Today is National Coming Out Day. It takes place in October, Lesbian Gay Bisexual Transgender History Month. So a chance to dip into the commencement address archives for poignant story of coming out and embracing the pain and failure that sadly accompanies it too often.
Ellen Degeneres is one of my favourite comediennes. I think American society has come a long way since networks small-mindedly ripped the delightful “Ellen” sitcom (that we diligently watched each week of its run) from the viewing schedule after her coming out announcement.
Ellen Degeneres graduated not only from the “school of hard knocks” (“our mascot was the Knockers”) including losing a girlfriend to a car accident. But most prominent is the intense, high-impact pressure piled on her for her sexual orientation and the huge toll her authenticity took on her life (thanks Dave)…
- “I decided to come out and make it creative. And my character would come out at the same time, and it wasn’t to make a political statement, it wasn’t to do anything other than to free myself up from this heaviness that I was carrying around. And I just wanted to be honest. And I thought ‘what’s the worst that could happen?’ I could lose my career. I did. I lost my career. The show was cancelled after 6 years (without even telling me, I read it in the paper). The phone didn’t ring for three years. I had no offers, nobody wanted to touch me at all. And yet I was getting letters from kids that almost committed suicide but didn’t because of what I did. And I realize that I had a purpose. And it wasn’t about me and it wasn’t about celebrity. I felt like I was being punished. It was a bad time. I was angry. I was sad. And then I was offered a talk show. And the people who offered me the talk show tried to sell it and most stations didn’t want to pick it up. Most people didn’t want to buy it because they thought that no one would watch me. And really when I look back on it, I wouldn’t change a thing. It was so important for me to lose everything because I found out that what was important was to be true to yourself. And ultimately that’s what has gotten me to this place.”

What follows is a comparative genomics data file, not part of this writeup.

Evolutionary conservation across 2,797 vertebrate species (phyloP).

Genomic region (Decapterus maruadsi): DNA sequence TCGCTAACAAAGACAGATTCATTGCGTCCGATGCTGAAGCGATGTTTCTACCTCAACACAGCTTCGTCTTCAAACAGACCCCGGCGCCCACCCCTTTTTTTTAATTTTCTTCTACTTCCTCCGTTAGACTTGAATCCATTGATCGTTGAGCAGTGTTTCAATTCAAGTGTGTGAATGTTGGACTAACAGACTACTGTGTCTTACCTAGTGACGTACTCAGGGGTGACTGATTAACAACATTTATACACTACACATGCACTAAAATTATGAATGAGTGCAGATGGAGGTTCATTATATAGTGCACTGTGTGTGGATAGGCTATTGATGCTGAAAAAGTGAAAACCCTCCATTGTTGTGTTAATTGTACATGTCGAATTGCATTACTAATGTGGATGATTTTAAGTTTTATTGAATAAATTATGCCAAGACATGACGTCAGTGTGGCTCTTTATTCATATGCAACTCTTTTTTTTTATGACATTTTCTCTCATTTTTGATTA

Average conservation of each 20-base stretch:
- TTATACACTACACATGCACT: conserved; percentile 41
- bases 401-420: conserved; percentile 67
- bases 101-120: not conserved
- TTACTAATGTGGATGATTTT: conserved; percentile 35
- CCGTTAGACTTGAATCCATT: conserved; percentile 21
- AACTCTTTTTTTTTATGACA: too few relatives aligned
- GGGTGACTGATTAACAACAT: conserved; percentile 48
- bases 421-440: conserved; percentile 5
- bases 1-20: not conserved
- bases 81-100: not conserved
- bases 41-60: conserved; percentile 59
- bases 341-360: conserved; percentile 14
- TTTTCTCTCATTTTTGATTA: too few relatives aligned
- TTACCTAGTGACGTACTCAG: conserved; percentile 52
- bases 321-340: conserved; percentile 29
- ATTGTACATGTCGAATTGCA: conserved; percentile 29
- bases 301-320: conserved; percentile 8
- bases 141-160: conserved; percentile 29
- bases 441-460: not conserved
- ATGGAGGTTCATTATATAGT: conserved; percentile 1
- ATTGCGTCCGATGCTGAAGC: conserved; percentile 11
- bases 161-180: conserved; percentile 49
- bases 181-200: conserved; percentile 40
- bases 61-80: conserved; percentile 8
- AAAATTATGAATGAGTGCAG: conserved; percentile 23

- "Man has to seek God in error and forgetfulness and foolishness." — Meister Eckhart
National Poetry Day today. No shortage of verse embracing failure. In fact, this very blog started with a poem. Today’s selection was referenced by Patrick O’Neil’s sermon “Coded for Error”.